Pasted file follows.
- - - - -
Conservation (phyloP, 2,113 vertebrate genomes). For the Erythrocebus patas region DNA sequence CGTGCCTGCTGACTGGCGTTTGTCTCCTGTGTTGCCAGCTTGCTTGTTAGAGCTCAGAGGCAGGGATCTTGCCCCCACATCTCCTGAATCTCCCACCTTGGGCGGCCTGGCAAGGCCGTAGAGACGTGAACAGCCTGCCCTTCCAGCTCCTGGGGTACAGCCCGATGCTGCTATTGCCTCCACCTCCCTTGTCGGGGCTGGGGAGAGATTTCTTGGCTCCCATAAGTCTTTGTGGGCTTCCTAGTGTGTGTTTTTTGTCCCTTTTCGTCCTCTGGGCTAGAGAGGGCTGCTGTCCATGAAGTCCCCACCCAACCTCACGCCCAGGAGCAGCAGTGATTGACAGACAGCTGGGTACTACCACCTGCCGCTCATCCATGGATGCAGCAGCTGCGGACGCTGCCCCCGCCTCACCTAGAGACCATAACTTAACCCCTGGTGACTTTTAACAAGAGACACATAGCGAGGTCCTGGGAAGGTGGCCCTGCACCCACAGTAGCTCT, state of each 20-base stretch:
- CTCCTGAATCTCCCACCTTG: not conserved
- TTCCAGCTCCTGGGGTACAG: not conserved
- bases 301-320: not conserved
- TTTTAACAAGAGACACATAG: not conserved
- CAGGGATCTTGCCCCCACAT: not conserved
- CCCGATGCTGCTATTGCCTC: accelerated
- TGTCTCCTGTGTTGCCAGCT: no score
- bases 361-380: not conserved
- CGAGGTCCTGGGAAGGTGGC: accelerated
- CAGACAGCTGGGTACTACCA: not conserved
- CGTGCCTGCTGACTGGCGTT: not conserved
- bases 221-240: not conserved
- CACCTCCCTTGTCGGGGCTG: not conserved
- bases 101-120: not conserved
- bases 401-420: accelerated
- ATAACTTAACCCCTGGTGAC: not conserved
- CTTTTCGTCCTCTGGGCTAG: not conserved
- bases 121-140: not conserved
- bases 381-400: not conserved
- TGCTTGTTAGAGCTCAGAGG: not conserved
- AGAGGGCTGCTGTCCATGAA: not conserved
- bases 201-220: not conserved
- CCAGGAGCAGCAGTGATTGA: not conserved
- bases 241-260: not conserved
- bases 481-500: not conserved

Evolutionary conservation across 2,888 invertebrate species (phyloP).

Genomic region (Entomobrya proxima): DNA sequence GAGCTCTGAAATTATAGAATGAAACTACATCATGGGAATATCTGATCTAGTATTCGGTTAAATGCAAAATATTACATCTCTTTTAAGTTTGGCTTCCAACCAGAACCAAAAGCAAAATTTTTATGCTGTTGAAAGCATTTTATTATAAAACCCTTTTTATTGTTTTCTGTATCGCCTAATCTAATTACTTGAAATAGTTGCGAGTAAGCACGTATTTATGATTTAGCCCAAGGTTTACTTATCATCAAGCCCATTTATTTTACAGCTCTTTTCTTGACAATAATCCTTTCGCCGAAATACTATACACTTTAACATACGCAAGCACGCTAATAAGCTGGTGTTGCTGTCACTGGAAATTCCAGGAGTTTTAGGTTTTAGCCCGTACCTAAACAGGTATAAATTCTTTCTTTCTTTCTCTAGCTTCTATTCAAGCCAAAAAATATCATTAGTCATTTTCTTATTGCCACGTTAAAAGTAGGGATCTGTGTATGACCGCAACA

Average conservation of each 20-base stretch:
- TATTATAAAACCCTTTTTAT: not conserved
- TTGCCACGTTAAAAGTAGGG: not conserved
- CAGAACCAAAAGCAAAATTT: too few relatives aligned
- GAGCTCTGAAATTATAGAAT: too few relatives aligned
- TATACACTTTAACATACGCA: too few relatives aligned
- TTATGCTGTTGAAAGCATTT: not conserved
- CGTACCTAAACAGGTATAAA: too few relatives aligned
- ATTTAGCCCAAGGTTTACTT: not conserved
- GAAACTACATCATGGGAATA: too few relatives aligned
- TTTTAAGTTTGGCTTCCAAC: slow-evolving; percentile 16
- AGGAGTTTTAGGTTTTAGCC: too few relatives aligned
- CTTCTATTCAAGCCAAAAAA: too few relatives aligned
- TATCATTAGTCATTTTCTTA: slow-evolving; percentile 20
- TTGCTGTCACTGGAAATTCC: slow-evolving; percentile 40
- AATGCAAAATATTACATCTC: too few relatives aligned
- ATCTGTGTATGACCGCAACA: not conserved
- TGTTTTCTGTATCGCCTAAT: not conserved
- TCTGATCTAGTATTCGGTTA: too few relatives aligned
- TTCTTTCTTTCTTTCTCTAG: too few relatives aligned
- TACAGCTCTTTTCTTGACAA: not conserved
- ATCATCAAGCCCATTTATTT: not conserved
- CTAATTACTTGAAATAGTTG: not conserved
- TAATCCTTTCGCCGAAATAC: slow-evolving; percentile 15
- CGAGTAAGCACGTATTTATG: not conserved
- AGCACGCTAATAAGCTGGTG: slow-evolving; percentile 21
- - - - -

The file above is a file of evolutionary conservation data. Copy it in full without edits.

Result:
Conservation (phyloP, 2,113 vertebrate genomes). For the Erythrocebus patas region DNA sequence CGTGCCTGCTGACTGGCGTTTGTCTCCTGTGTTGCCAGCTTGCTTGTTAGAGCTCAGAGGCAGGGATCTTGCCCCCACATCTCCTGAATCTCCCACCTTGGGCGGCCTGGCAAGGCCGTAGAGACGTGAACAGCCTGCCCTTCCAGCTCCTGGGGTACAGCCCGATGCTGCTATTGCCTCCACCTCCCTTGTCGGGGCTGGGGAGAGATTTCTTGGCTCCCATAAGTCTTTGTGGGCTTCCTAGTGTGTGTTTTTTGTCCCTTTTCGTCCTCTGGGCTAGAGAGGGCTGCTGTCCATGAAGTCCCCACCCAACCTCACGCCCAGGAGCAGCAGTGATTGACAGACAGCTGGGTACTACCACCTGCCGCTCATCCATGGATGCAGCAGCTGCGGACGCTGCCCCCGCCTCACCTAGAGACCATAACTTAACCCCTGGTGACTTTTAACAAGAGACACATAGCGAGGTCCTGGGAAGGTGGCCCTGCACCCACAGTAGCTCT, state of each 20-base stretch:
- CTCCTGAATCTCCCACCTTG: not conserved
- TTCCAGCTCCTGGGGTACAG: not conserved
- bases 301-320: not conserved
- TTTTAACAAGAGACACATAG: not conserved
- CAGGGATCTTGCCCCCACAT: not conserved
- CCCGATGCTGCTATTGCCTC: accelerated
- TGTCTCCTGTGTTGCCAGCT: no score
- bases 361-380: not conserved
- CGAGGTCCTGGGAAGGTGGC: accelerated
- CAGACAGCTGGGTACTACCA: not conserved
- CGTGCCTGCTGACTGGCGTT: not conserved
- bases 221-240: not conserved
- CACCTCCCTTGTCGGGGCTG: not conserved
- bases 101-120: not conserved
- bases 401-420: accelerated
- ATAACTTAACCCCTGGTGAC: not conserved
- CTTTTCGTCCTCTGGGCTAG: not conserved
- bases 121-140: not conserved
- bases 381-400: not conserved
- TGCTTGTTAGAGCTCAGAGG: not conserved
- AGAGGGCTGCTGTCCATGAA: not conserved
- bases 201-220: not conserved
- CCAGGAGCAGCAGTGATTGA: not conserved
- bases 241-260: not conserved
- bases 481-500: not conserved

Evolutionary conservation across 2,888 invertebrate species (phyloP).

Genomic region (Entomobrya proxima): DNA sequence GAGCTCTGAAATTATAGAATGAAACTACATCATGGGAATATCTGATCTAGTATTCGGTTAAATGCAAAATATTACATCTCTTTTAAGTTTGGCTTCCAACCAGAACCAAAAGCAAAATTTTTATGCTGTTGAAAGCATTTTATTATAAAACCCTTTTTATTGTTTTCTGTATCGCCTAATCTAATTACTTGAAATAGTTGCGAGTAAGCACGTATTTATGATTTAGCCCAAGGTTTACTTATCATCAAGCCCATTTATTTTACAGCTCTTTTCTTGACAATAATCCTTTCGCCGAAATACTATACACTTTAACATACGCAAGCACGCTAATAAGCTGGTGTTGCTGTCACTGGAAATTCCAGGAGTTTTAGGTTTTAGCCCGTACCTAAACAGGTATAAATTCTTTCTTTCTTTCTCTAGCTTCTATTCAAGCCAAAAAATATCATTAGTCATTTTCTTATTGCCACGTTAAAAGTAGGGATCTGTGTATGACCGCAACA

Average conservation of each 20-base stretch:
- TATTATAAAACCCTTTTTAT: not conserved
- TTGCCACGTTAAAAGTAGGG: not conserved
- CAGAACCAAAAGCAAAATTT: too few relatives aligned
- GAGCTCTGAAATTATAGAAT: too few relatives aligned
- TATACACTTTAACATACGCA: too few relatives aligned
- TTATGCTGTTGAAAGCATTT: not conserved
- CGTACCTAAACAGGTATAAA: too few relatives aligned
- ATTTAGCCCAAGGTTTACTT: not conserved
- GAAACTACATCATGGGAATA: too few relatives aligned
- TTTTAAGTTTGGCTTCCAAC: slow-evolving; percentile 16
- AGGAGTTTTAGGTTTTAGCC: too few relatives aligned
- CTTCTATTCAAGCCAAAAAA: too few relatives aligned
- TATCATTAGTCATTTTCTTA: slow-evolving; percentile 20
- TTGCTGTCACTGGAAATTCC: slow-evolving; percentile 40
- AATGCAAAATATTACATCTC: too few relatives aligned
- ATCTGTGTATGACCGCAACA: not conserved
- TGTTTTCTGTATCGCCTAAT: not conserved
- TCTGATCTAGTATTCGGTTA: too few relatives aligned
- TTCTTTCTTTCTTTCTCTAG: too few relatives aligned
- TACAGCTCTTTTCTTGACAA: not conserved
- ATCATCAAGCCCATTTATTT: not conserved
- CTAATTACTTGAAATAGTTG: not conserved
- TAATCCTTTCGCCGAAATAC: slow-evolving; percentile 15
- CGAGTAAGCACGTATTTATG: not conserved
- AGCACGCTAATAAGCTGGTG: slow-evolving; percentile 21